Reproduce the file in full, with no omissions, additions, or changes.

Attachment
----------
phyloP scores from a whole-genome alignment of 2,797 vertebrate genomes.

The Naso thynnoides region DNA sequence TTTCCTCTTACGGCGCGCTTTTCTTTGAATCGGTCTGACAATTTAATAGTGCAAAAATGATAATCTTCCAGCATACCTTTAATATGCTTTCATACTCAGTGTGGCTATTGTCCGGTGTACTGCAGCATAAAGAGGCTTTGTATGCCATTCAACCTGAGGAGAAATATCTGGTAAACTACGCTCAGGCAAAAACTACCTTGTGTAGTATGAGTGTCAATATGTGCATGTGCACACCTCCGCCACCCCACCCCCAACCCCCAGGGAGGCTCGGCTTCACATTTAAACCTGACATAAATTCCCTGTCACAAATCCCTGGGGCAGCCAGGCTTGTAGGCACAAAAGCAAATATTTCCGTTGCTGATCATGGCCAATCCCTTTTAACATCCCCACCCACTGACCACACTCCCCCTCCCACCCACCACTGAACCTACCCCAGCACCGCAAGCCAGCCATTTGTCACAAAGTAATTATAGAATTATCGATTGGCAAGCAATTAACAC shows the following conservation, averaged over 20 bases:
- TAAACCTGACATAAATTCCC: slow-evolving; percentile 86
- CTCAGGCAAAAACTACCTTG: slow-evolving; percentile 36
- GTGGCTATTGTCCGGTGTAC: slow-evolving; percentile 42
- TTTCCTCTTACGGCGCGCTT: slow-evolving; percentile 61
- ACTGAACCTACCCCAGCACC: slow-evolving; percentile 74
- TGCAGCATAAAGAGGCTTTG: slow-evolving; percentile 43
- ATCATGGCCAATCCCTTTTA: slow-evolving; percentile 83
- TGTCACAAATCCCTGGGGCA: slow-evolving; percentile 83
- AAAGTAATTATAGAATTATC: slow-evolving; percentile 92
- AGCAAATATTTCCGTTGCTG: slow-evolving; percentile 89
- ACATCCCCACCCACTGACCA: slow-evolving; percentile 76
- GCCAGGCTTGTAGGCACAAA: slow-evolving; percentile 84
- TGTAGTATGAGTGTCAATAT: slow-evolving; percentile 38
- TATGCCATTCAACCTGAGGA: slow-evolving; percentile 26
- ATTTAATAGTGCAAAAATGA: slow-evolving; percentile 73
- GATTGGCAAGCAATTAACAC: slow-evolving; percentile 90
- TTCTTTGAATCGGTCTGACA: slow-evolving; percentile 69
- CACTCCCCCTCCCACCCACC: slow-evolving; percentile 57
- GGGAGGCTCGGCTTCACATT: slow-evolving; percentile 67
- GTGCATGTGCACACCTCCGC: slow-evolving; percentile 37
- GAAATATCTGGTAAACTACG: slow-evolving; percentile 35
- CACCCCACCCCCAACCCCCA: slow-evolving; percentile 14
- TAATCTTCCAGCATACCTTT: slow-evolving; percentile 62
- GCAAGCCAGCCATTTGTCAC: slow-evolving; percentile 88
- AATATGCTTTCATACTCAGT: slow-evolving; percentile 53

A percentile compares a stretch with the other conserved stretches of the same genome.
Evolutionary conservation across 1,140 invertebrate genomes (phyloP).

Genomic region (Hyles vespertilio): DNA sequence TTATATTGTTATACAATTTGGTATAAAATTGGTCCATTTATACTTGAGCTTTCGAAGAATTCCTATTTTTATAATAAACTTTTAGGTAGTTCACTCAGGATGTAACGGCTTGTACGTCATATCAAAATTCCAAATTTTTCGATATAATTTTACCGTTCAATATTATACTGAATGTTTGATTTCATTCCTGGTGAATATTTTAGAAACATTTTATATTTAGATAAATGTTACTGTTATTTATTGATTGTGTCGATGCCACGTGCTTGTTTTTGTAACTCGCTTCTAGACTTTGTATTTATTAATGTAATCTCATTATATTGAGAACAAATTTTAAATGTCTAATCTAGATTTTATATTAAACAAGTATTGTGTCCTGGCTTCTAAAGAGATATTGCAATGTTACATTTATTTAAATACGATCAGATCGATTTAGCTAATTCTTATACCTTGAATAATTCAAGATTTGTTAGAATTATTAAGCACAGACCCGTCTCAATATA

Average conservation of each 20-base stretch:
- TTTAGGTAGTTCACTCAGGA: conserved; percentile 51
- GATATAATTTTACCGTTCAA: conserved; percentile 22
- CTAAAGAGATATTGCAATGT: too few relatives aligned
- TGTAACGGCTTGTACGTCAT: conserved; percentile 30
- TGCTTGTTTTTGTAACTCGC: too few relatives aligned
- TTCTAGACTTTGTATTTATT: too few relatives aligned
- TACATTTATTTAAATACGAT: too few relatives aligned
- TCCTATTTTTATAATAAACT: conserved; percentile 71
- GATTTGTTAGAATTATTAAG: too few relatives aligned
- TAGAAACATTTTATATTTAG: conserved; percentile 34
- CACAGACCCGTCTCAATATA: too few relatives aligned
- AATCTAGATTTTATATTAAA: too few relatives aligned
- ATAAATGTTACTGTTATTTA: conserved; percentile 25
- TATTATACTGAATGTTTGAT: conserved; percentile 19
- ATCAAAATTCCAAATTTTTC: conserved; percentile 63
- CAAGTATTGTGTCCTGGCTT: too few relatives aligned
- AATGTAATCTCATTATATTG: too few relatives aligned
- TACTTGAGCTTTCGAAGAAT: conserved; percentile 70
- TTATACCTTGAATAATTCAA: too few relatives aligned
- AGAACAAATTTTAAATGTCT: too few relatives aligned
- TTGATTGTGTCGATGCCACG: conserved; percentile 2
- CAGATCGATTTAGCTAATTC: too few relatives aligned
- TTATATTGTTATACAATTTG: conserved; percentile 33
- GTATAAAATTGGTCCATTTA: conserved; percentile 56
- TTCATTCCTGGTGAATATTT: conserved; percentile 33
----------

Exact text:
phyloP scores from a whole-genome alignment of 2,797 vertebrate genomes.

The Naso thynnoides region DNA sequence TTTCCTCTTACGGCGCGCTTTTCTTTGAATCGGTCTGACAATTTAATAGTGCAAAAATGATAATCTTCCAGCATACCTTTAATATGCTTTCATACTCAGTGTGGCTATTGTCCGGTGTACTGCAGCATAAAGAGGCTTTGTATGCCATTCAACCTGAGGAGAAATATCTGGTAAACTACGCTCAGGCAAAAACTACCTTGTGTAGTATGAGTGTCAATATGTGCATGTGCACACCTCCGCCACCCCACCCCCAACCCCCAGGGAGGCTCGGCTTCACATTTAAACCTGACATAAATTCCCTGTCACAAATCCCTGGGGCAGCCAGGCTTGTAGGCACAAAAGCAAATATTTCCGTTGCTGATCATGGCCAATCCCTTTTAACATCCCCACCCACTGACCACACTCCCCCTCCCACCCACCACTGAACCTACCCCAGCACCGCAAGCCAGCCATTTGTCACAAAGTAATTATAGAATTATCGATTGGCAAGCAATTAACAC shows the following conservation, averaged over 20 bases:
- TAAACCTGACATAAATTCCC: slow-evolving; percentile 86
- CTCAGGCAAAAACTACCTTG: slow-evolving; percentile 36
- GTGGCTATTGTCCGGTGTAC: slow-evolving; percentile 42
- TTTCCTCTTACGGCGCGCTT: slow-evolving; percentile 61
- ACTGAACCTACCCCAGCACC: slow-evolving; percentile 74
- TGCAGCATAAAGAGGCTTTG: slow-evolving; percentile 43
- ATCATGGCCAATCCCTTTTA: slow-evolving; percentile 83
- TGTCACAAATCCCTGGGGCA: slow-evolving; percentile 83
- AAAGTAATTATAGAATTATC: slow-evolving; percentile 92
- AGCAAATATTTCCGTTGCTG: slow-evolving; percentile 89
- ACATCCCCACCCACTGACCA: slow-evolving; percentile 76
- GCCAGGCTTGTAGGCACAAA: slow-evolving; percentile 84
- TGTAGTATGAGTGTCAATAT: slow-evolving; percentile 38
- TATGCCATTCAACCTGAGGA: slow-evolving; percentile 26
- ATTTAATAGTGCAAAAATGA: slow-evolving; percentile 73
- GATTGGCAAGCAATTAACAC: slow-evolving; percentile 90
- TTCTTTGAATCGGTCTGACA: slow-evolving; percentile 69
- CACTCCCCCTCCCACCCACC: slow-evolving; percentile 57
- GGGAGGCTCGGCTTCACATT: slow-evolving; percentile 67
- GTGCATGTGCACACCTCCGC: slow-evolving; percentile 37
- GAAATATCTGGTAAACTACG: slow-evolving; percentile 35
- CACCCCACCCCCAACCCCCA: slow-evolving; percentile 14
- TAATCTTCCAGCATACCTTT: slow-evolving; percentile 62
- GCAAGCCAGCCATTTGTCAC: slow-evolving; percentile 88
- AATATGCTTTCATACTCAGT: slow-evolving; percentile 53

A percentile compares a stretch with the other conserved stretches of the same genome.
Evolutionary conservation across 1,140 invertebrate genomes (phyloP).

Genomic region (Hyles vespertilio): DNA sequence TTATATTGTTATACAATTTGGTATAAAATTGGTCCATTTATACTTGAGCTTTCGAAGAATTCCTATTTTTATAATAAACTTTTAGGTAGTTCACTCAGGATGTAACGGCTTGTACGTCATATCAAAATTCCAAATTTTTCGATATAATTTTACCGTTCAATATTATACTGAATGTTTGATTTCATTCCTGGTGAATATTTTAGAAACATTTTATATTTAGATAAATGTTACTGTTATTTATTGATTGTGTCGATGCCACGTGCTTGTTTTTGTAACTCGCTTCTAGACTTTGTATTTATTAATGTAATCTCATTATATTGAGAACAAATTTTAAATGTCTAATCTAGATTTTATATTAAACAAGTATTGTGTCCTGGCTTCTAAAGAGATATTGCAATGTTACATTTATTTAAATACGATCAGATCGATTTAGCTAATTCTTATACCTTGAATAATTCAAGATTTGTTAGAATTATTAAGCACAGACCCGTCTCAATATA

Average conservation of each 20-base stretch:
- TTTAGGTAGTTCACTCAGGA: conserved; percentile 51
- GATATAATTTTACCGTTCAA: conserved; percentile 22
- CTAAAGAGATATTGCAATGT: too few relatives aligned
- TGTAACGGCTTGTACGTCAT: conserved; percentile 30
- TGCTTGTTTTTGTAACTCGC: too few relatives aligned
- TTCTAGACTTTGTATTTATT: too few relatives aligned
- TACATTTATTTAAATACGAT: too few relatives aligned
- TCCTATTTTTATAATAAACT: conserved; percentile 71
- GATTTGTTAGAATTATTAAG: too few relatives aligned
- TAGAAACATTTTATATTTAG: conserved; percentile 34
- CACAGACCCGTCTCAATATA: too few relatives aligned
- AATCTAGATTTTATATTAAA: too few relatives aligned
- ATAAATGTTACTGTTATTTA: conserved; percentile 25
- TATTATACTGAATGTTTGAT: conserved; percentile 19
- ATCAAAATTCCAAATTTTTC: conserved; percentile 63
- CAAGTATTGTGTCCTGGCTT: too few relatives aligned
- AATGTAATCTCATTATATTG: too few relatives aligned
- TACTTGAGCTTTCGAAGAAT: conserved; percentile 70
- TTATACCTTGAATAATTCAA: too few relatives aligned
- AGAACAAATTTTAAATGTCT: too few relatives aligned
- TTGATTGTGTCGATGCCACG: conserved; percentile 2
- CAGATCGATTTAGCTAATTC: too few relatives aligned
- TTATATTGTTATACAATTTG: conserved; percentile 33
- GTATAAAATTGGTCCATTTA: conserved; percentile 56
- TTCATTCCTGGTGAATATTT: conserved; percentile 33